Washington is back to square one after the congressional supercommittee failed to reach an agreement that would dent the national debt, currently at a whopping $15 trillion.
Deep political divisions over taxes and spending proved to be too much for the 12-member committee.
Monday's collapse of the deficit-cutting panel means Congress' emergency backup budget-cutting plan is now supposed to take over.
That means automatic, across-the-board spending cuts of more than $1 trillion from the military, as well as domestic government programs like Medicare, which total about $55 billion annually for each category.
The big federal deficit reductions wouldn't kick in until January 2013, allowing ample time for lawmakers to try to rework the cuts or hope that newly elected government leaders will reverse them.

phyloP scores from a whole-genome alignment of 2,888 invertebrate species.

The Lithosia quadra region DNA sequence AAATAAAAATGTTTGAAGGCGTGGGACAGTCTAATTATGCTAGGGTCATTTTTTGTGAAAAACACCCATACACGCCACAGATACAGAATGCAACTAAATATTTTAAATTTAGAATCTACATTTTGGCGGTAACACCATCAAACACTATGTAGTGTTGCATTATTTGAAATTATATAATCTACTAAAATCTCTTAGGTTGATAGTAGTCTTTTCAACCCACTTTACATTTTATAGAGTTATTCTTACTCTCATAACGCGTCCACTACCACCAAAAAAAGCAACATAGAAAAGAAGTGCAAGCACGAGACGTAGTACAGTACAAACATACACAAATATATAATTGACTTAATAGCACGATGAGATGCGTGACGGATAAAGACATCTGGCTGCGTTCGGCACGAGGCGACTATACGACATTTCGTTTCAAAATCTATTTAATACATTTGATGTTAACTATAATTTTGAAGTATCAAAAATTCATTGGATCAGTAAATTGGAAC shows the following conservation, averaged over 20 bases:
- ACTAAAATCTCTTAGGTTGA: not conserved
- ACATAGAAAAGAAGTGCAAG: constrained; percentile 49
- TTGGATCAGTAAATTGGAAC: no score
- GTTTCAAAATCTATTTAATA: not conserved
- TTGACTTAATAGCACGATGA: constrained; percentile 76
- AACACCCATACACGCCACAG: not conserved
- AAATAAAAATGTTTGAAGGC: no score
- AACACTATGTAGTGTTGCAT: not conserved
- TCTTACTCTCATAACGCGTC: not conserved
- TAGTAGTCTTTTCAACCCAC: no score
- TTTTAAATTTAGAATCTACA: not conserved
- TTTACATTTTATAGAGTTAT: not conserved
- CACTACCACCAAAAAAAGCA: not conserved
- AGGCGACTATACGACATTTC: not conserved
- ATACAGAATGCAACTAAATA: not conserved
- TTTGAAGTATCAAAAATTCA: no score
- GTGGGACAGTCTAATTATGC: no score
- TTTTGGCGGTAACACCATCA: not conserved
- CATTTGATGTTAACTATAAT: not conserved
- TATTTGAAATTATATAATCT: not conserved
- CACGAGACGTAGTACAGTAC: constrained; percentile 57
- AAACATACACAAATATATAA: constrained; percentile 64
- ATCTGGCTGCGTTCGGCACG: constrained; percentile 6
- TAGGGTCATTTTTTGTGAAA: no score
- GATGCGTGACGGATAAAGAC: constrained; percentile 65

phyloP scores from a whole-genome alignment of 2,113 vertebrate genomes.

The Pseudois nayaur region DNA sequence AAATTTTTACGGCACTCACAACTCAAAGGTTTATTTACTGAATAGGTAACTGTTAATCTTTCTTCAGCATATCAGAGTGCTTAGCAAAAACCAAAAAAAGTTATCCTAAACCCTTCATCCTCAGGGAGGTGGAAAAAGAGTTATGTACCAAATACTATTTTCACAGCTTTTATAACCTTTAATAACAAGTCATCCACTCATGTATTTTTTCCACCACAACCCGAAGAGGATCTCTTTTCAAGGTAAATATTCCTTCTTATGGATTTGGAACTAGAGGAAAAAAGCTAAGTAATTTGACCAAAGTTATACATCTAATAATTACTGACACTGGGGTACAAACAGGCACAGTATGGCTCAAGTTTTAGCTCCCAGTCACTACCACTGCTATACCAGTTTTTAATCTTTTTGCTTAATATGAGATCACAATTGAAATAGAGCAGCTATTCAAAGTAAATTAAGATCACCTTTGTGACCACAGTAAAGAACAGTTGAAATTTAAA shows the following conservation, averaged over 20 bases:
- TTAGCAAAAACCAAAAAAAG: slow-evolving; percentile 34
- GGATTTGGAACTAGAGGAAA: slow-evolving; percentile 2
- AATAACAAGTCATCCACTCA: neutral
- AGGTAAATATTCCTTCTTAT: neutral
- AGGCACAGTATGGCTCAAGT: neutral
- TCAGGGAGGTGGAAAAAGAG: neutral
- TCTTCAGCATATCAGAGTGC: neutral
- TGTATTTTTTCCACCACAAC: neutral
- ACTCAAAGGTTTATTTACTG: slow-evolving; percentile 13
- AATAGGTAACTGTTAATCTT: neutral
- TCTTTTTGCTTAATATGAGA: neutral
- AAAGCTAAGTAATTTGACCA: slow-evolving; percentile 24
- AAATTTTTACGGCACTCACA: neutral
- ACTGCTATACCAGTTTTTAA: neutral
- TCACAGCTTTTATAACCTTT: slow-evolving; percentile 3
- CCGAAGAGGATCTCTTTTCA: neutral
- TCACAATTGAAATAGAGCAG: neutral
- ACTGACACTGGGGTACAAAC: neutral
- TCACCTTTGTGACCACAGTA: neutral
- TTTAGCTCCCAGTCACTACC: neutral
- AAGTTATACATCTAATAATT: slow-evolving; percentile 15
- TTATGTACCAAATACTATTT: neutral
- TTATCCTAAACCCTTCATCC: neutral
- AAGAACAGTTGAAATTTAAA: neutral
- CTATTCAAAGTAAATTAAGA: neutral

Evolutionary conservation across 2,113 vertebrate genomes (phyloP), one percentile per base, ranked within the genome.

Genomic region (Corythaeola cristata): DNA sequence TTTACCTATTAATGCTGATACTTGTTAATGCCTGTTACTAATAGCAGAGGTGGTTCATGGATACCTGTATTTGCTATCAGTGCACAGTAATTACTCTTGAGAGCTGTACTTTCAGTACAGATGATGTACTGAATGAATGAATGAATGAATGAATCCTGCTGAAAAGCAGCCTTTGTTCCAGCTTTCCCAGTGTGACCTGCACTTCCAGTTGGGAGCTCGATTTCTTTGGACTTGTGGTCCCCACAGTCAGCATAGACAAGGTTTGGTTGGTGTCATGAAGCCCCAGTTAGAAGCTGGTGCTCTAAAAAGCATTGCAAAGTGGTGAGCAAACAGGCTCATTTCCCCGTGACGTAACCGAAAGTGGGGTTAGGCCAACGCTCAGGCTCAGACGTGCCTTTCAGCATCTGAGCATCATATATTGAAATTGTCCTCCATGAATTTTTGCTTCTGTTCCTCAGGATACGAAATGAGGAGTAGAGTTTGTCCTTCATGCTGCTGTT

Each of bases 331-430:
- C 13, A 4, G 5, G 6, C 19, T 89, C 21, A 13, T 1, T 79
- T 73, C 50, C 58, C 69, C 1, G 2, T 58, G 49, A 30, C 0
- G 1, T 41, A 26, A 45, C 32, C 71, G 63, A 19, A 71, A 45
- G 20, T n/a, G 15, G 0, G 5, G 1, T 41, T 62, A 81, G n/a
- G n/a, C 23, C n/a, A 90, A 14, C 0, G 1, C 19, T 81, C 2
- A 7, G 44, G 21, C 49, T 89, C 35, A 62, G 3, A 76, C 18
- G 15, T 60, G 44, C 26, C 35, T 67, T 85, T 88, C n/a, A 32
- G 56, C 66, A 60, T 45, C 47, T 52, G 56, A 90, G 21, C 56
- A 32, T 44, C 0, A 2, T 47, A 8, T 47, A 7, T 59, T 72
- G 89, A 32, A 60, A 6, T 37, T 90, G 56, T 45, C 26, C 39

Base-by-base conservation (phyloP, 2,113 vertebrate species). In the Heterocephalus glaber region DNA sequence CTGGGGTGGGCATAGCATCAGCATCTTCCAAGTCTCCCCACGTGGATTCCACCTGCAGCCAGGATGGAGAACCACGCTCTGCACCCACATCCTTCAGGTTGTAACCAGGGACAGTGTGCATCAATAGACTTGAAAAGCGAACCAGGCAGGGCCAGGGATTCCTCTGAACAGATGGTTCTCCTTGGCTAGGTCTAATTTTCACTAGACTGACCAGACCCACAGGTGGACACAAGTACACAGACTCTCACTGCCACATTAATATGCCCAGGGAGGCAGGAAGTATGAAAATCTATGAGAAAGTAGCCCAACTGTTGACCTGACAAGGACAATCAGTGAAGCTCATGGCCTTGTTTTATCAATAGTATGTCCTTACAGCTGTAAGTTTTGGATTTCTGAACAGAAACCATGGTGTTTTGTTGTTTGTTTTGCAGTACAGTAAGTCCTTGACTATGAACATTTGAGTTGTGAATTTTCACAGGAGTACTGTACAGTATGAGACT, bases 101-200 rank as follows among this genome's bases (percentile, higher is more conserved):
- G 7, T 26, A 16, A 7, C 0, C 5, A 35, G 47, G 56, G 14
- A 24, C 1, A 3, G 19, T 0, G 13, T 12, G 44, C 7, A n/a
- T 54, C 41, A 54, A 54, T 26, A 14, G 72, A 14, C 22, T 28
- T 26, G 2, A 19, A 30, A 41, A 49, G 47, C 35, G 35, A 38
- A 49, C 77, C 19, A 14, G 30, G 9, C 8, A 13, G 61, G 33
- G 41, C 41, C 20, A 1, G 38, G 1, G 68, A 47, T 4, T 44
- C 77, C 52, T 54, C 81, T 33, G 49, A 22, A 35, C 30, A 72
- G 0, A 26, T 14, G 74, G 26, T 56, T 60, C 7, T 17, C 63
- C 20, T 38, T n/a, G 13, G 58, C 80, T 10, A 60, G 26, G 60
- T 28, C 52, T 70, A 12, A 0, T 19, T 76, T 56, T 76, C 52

President Obama has vowed to exercise his executive power, saying he "will veto any effort to get rid of those automatic spending cuts."
Still, the president's own Defense Secretary Leon Panetta is urging caution.
Panetta's imploring Congress to avoid cuts "that will tear a seam in the nation's defense."
"The half-trillion in additional cuts demanded by sequester would lead to a hollow force incapable of sustaining the missions it is assigned," Panetta warned in a statement Monday.
In addition, communities that depend on military installations to drive their economy have a lot at stake.
"What the Congress believes and what the American people believe, which is, we have yet to make a fundamental decision on whether to address the problems that we face (or) we ought to be seeing big increases in taxes or whether we ought to be seeing real restraint in spending," Sen. Rob Portman, R-Ohio, said.
The group of six Republicans and six Democrats needed to reach a deal by Monday to cut $1.2 trillion from the federal budget. When they failed, stock prices plummeted at home and across debt-scarred Europe.
Still, the panel's co-chairs say the nation's fiscal crisis must be dealt with and not left to the next generation to solve.